cover image Farmageddon: Food and the Culture of Biotechnology

Farmageddon: Food and the Culture of Biotechnology

Brewster Kneen. New Society Publishers, $16.95 (231pp) ISBN 978-0-86571-394-9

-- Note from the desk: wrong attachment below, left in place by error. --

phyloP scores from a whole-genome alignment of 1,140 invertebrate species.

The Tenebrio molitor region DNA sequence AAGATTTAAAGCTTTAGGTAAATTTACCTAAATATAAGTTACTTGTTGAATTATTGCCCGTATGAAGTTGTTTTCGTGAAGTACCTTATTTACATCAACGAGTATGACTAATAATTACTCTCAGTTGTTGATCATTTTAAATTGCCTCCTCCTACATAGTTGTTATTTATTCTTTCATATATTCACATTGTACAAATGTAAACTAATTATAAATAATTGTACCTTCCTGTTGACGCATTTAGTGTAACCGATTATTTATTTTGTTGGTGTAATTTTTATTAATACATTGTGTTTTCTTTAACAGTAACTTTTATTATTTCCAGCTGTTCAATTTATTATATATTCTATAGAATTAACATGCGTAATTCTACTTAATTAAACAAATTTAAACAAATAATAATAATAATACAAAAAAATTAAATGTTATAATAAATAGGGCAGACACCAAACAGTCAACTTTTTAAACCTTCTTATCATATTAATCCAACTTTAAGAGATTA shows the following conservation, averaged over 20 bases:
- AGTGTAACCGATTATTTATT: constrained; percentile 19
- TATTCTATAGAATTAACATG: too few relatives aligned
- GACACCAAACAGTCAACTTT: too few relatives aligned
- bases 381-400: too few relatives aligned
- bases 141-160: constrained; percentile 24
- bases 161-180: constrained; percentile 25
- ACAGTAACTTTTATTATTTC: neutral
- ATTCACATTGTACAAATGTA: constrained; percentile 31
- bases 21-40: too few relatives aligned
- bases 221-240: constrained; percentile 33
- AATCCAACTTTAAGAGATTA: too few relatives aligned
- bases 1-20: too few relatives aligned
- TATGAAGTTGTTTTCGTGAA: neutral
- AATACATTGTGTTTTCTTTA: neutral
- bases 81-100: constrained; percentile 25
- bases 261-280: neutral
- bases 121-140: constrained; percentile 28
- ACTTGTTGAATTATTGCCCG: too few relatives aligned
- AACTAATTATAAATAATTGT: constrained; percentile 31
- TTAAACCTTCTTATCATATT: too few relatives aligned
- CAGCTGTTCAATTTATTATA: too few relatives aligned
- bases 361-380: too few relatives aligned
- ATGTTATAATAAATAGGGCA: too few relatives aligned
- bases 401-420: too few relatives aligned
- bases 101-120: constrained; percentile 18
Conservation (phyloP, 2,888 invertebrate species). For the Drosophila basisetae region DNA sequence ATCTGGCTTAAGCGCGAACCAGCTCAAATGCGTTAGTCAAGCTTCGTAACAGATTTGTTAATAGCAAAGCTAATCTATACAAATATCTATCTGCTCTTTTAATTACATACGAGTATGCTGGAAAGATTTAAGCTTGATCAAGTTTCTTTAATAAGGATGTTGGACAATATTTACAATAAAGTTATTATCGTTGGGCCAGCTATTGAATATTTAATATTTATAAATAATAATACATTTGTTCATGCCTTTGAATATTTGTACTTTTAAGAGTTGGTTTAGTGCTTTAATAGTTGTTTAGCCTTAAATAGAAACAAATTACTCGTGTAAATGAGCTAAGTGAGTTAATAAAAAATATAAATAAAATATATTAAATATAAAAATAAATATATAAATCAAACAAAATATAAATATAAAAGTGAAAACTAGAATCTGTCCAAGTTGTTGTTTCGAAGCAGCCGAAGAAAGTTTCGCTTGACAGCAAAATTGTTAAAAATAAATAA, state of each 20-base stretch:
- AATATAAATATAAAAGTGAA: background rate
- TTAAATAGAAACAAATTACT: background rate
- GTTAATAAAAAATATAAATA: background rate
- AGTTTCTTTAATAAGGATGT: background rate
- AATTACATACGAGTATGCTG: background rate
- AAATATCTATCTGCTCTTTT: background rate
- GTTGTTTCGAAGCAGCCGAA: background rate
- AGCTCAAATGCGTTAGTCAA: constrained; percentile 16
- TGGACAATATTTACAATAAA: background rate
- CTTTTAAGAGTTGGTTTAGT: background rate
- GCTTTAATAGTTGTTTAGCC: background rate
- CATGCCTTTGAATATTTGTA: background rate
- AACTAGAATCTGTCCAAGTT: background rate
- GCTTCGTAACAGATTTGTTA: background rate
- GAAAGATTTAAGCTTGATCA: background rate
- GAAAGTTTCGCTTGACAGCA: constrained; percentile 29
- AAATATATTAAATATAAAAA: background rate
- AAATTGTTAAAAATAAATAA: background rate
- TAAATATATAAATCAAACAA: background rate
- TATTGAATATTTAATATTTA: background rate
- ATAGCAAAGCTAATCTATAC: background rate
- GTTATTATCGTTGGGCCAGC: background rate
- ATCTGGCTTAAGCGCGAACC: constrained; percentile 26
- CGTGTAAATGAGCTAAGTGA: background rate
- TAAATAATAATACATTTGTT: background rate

Supporters of biotechnology claim that genetically engineered food is the only hope for feeding the world's hungry. On the contrary, asserts Canadian environmentalist Kneen in a hard-hitting, thoughtful critique. If the biotech industry gets its way, he argues, five or six giant corporations will ultimately gain control (via patents on seeds) of all major commercial crops planted anywhere on earth. This enforced monoculture production, Kneen contends, will jeopardize the self-reliance and food security of many nations. If that sounds paranoid, Kneen points out that a handful of global supermarket chains now dominate food distribution--and their shelves are increasingly stocked with unlabeled, genetically altered potatoes, corn, soybeans and other products whose long-term health effects on humans are unknown. Publisher of the magazine The Ram's Horn, devoted to food systems analysis, Kneen brands as a whitewash the FDA's refusal to impose labeling requirements on milk produced by cows fed recombinant bovine growth hormone; flimsy evidence and circular logic, he says, conceal the fact that this milk may pose real health hazards. He makes a forceful case that biotechnology's creation and owning of novel life forms for commercial purposes is unethical, inherently unsafe, born of a hubristic attitude of control and domination over nature. His up-to-date report exposes how the U.S., Canada, Australia and New Zealand are attempting to change the rules of international trade so that companies like Nestl , Monsanto and Unilever will be able to move bioengineered food across borders--and down our throats--without hindrance. This is an important book for anyone seriously concerned about the nature of the food they eat. (Aug.)